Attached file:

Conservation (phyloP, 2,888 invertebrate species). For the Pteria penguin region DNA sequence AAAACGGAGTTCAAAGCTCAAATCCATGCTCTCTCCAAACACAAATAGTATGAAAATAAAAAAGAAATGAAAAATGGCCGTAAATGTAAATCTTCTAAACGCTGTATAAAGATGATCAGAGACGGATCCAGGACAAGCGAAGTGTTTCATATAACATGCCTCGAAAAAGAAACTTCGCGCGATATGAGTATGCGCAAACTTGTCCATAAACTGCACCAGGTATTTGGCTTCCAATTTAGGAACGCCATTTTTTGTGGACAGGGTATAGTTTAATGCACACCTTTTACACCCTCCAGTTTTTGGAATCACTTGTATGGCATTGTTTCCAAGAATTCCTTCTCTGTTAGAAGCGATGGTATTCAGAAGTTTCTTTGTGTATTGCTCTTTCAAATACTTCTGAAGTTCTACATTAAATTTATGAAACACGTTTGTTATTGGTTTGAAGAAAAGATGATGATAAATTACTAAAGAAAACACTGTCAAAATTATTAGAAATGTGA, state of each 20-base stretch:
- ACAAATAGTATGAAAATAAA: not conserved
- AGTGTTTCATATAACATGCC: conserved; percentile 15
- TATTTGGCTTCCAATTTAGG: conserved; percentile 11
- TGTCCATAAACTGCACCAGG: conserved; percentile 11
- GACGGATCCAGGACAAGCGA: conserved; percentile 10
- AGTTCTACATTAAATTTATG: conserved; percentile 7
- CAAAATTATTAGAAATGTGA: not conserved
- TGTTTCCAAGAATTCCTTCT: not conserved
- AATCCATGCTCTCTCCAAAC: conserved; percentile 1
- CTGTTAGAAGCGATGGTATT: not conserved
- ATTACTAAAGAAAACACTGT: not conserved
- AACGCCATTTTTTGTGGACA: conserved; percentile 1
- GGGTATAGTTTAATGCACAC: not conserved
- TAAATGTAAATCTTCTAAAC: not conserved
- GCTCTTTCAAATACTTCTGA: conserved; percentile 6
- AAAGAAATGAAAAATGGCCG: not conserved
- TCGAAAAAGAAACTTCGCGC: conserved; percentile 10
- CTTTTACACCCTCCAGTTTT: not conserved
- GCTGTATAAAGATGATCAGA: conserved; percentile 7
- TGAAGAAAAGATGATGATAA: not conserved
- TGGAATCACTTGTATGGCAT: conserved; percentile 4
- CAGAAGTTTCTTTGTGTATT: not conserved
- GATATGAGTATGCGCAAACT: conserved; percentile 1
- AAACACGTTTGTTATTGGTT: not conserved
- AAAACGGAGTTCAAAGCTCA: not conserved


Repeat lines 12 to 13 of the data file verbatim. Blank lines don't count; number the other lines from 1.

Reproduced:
- ATTACTAAAGAAAACACTGT: not conserved
- AACGCCATTTTTTGTGGACA: conserved; percentile 1